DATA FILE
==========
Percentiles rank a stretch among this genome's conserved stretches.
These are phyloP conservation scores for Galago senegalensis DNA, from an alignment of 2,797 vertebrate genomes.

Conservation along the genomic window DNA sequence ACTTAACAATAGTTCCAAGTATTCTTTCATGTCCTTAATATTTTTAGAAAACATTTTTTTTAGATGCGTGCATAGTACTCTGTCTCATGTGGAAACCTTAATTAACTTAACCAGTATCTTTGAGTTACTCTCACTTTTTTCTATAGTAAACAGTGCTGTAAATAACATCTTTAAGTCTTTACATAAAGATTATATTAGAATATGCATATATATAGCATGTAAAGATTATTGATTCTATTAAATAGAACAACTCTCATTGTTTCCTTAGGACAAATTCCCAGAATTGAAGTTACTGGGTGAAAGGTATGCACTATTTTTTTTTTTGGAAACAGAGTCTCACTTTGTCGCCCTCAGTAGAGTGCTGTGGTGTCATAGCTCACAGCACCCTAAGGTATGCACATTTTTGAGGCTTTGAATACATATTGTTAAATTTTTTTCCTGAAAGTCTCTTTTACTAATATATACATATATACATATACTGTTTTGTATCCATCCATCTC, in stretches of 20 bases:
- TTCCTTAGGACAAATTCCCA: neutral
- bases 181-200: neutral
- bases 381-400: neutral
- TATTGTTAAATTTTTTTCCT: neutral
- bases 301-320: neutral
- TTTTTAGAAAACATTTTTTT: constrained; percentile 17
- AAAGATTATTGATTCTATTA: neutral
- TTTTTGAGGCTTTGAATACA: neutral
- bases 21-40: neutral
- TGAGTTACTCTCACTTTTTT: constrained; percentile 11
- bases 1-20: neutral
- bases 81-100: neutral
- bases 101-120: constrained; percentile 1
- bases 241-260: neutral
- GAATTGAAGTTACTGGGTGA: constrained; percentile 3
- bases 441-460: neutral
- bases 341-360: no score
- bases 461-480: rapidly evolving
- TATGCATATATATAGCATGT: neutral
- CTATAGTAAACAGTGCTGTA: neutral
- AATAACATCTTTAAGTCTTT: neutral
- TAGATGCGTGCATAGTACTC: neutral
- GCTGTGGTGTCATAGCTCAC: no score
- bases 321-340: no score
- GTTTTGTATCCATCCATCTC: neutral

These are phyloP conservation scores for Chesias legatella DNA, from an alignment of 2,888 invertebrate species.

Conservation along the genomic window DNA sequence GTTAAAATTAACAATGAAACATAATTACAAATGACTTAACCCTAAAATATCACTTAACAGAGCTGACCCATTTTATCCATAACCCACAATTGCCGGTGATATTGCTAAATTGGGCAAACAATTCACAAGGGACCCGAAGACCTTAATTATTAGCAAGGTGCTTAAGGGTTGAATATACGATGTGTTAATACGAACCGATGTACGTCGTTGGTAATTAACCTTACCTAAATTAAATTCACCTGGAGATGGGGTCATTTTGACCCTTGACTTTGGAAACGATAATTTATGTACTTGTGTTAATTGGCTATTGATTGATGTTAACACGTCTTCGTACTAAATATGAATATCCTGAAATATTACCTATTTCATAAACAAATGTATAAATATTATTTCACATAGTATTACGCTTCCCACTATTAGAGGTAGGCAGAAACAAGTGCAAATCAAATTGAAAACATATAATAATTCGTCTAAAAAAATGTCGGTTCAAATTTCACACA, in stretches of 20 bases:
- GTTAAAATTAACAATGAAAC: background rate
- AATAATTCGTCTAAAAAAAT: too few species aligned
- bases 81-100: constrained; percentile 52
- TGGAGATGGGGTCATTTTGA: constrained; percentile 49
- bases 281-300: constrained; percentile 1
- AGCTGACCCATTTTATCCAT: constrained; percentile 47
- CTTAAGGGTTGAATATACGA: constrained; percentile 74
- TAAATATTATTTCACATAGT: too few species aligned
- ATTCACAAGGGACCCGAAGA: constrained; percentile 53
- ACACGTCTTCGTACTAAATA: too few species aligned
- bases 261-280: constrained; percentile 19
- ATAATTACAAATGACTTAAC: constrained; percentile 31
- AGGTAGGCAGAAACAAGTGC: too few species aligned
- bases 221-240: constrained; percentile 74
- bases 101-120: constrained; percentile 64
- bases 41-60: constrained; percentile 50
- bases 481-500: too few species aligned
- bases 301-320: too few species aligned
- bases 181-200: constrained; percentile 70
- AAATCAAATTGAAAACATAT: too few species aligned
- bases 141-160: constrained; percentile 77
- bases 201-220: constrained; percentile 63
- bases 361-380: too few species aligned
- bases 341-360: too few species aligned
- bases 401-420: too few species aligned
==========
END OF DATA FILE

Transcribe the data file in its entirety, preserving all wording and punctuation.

Percentiles rank a stretch among this genome's conserved stretches.
These are phyloP conservation scores for Galago senegalensis DNA, from an alignment of 2,797 vertebrate genomes.

Conservation along the genomic window DNA sequence ACTTAACAATAGTTCCAAGTATTCTTTCATGTCCTTAATATTTTTAGAAAACATTTTTTTTAGATGCGTGCATAGTACTCTGTCTCATGTGGAAACCTTAATTAACTTAACCAGTATCTTTGAGTTACTCTCACTTTTTTCTATAGTAAACAGTGCTGTAAATAACATCTTTAAGTCTTTACATAAAGATTATATTAGAATATGCATATATATAGCATGTAAAGATTATTGATTCTATTAAATAGAACAACTCTCATTGTTTCCTTAGGACAAATTCCCAGAATTGAAGTTACTGGGTGAAAGGTATGCACTATTTTTTTTTTTGGAAACAGAGTCTCACTTTGTCGCCCTCAGTAGAGTGCTGTGGTGTCATAGCTCACAGCACCCTAAGGTATGCACATTTTTGAGGCTTTGAATACATATTGTTAAATTTTTTTCCTGAAAGTCTCTTTTACTAATATATACATATATACATATACTGTTTTGTATCCATCCATCTC, in stretches of 20 bases:
- TTCCTTAGGACAAATTCCCA: neutral
- bases 181-200: neutral
- bases 381-400: neutral
- TATTGTTAAATTTTTTTCCT: neutral
- bases 301-320: neutral
- TTTTTAGAAAACATTTTTTT: constrained; percentile 17
- AAAGATTATTGATTCTATTA: neutral
- TTTTTGAGGCTTTGAATACA: neutral
- bases 21-40: neutral
- TGAGTTACTCTCACTTTTTT: constrained; percentile 11
- bases 1-20: neutral
- bases 81-100: neutral
- bases 101-120: constrained; percentile 1
- bases 241-260: neutral
- GAATTGAAGTTACTGGGTGA: constrained; percentile 3
- bases 441-460: neutral
- bases 341-360: no score
- bases 461-480: rapidly evolving
- TATGCATATATATAGCATGT: neutral
- CTATAGTAAACAGTGCTGTA: neutral
- AATAACATCTTTAAGTCTTT: neutral
- TAGATGCGTGCATAGTACTC: neutral
- GCTGTGGTGTCATAGCTCAC: no score
- bases 321-340: no score
- GTTTTGTATCCATCCATCTC: neutral

These are phyloP conservation scores for Chesias legatella DNA, from an alignment of 2,888 invertebrate species.

Conservation along the genomic window DNA sequence GTTAAAATTAACAATGAAACATAATTACAAATGACTTAACCCTAAAATATCACTTAACAGAGCTGACCCATTTTATCCATAACCCACAATTGCCGGTGATATTGCTAAATTGGGCAAACAATTCACAAGGGACCCGAAGACCTTAATTATTAGCAAGGTGCTTAAGGGTTGAATATACGATGTGTTAATACGAACCGATGTACGTCGTTGGTAATTAACCTTACCTAAATTAAATTCACCTGGAGATGGGGTCATTTTGACCCTTGACTTTGGAAACGATAATTTATGTACTTGTGTTAATTGGCTATTGATTGATGTTAACACGTCTTCGTACTAAATATGAATATCCTGAAATATTACCTATTTCATAAACAAATGTATAAATATTATTTCACATAGTATTACGCTTCCCACTATTAGAGGTAGGCAGAAACAAGTGCAAATCAAATTGAAAACATATAATAATTCGTCTAAAAAAATGTCGGTTCAAATTTCACACA, in stretches of 20 bases:
- GTTAAAATTAACAATGAAAC: background rate
- AATAATTCGTCTAAAAAAAT: too few species aligned
- bases 81-100: constrained; percentile 52
- TGGAGATGGGGTCATTTTGA: constrained; percentile 49
- bases 281-300: constrained; percentile 1
- AGCTGACCCATTTTATCCAT: constrained; percentile 47
- CTTAAGGGTTGAATATACGA: constrained; percentile 74
- TAAATATTATTTCACATAGT: too few species aligned
- ATTCACAAGGGACCCGAAGA: constrained; percentile 53
- ACACGTCTTCGTACTAAATA: too few species aligned
- bases 261-280: constrained; percentile 19
- ATAATTACAAATGACTTAAC: constrained; percentile 31
- AGGTAGGCAGAAACAAGTGC: too few species aligned
- bases 221-240: constrained; percentile 74
- bases 101-120: constrained; percentile 64
- bases 41-60: constrained; percentile 50
- bases 481-500: too few species aligned
- bases 301-320: too few species aligned
- bases 181-200: constrained; percentile 70
- AAATCAAATTGAAAACATAT: too few species aligned
- bases 141-160: constrained; percentile 77
- bases 201-220: constrained; percentile 63
- bases 361-380: too few species aligned
- bases 341-360: too few species aligned
- bases 401-420: too few species aligned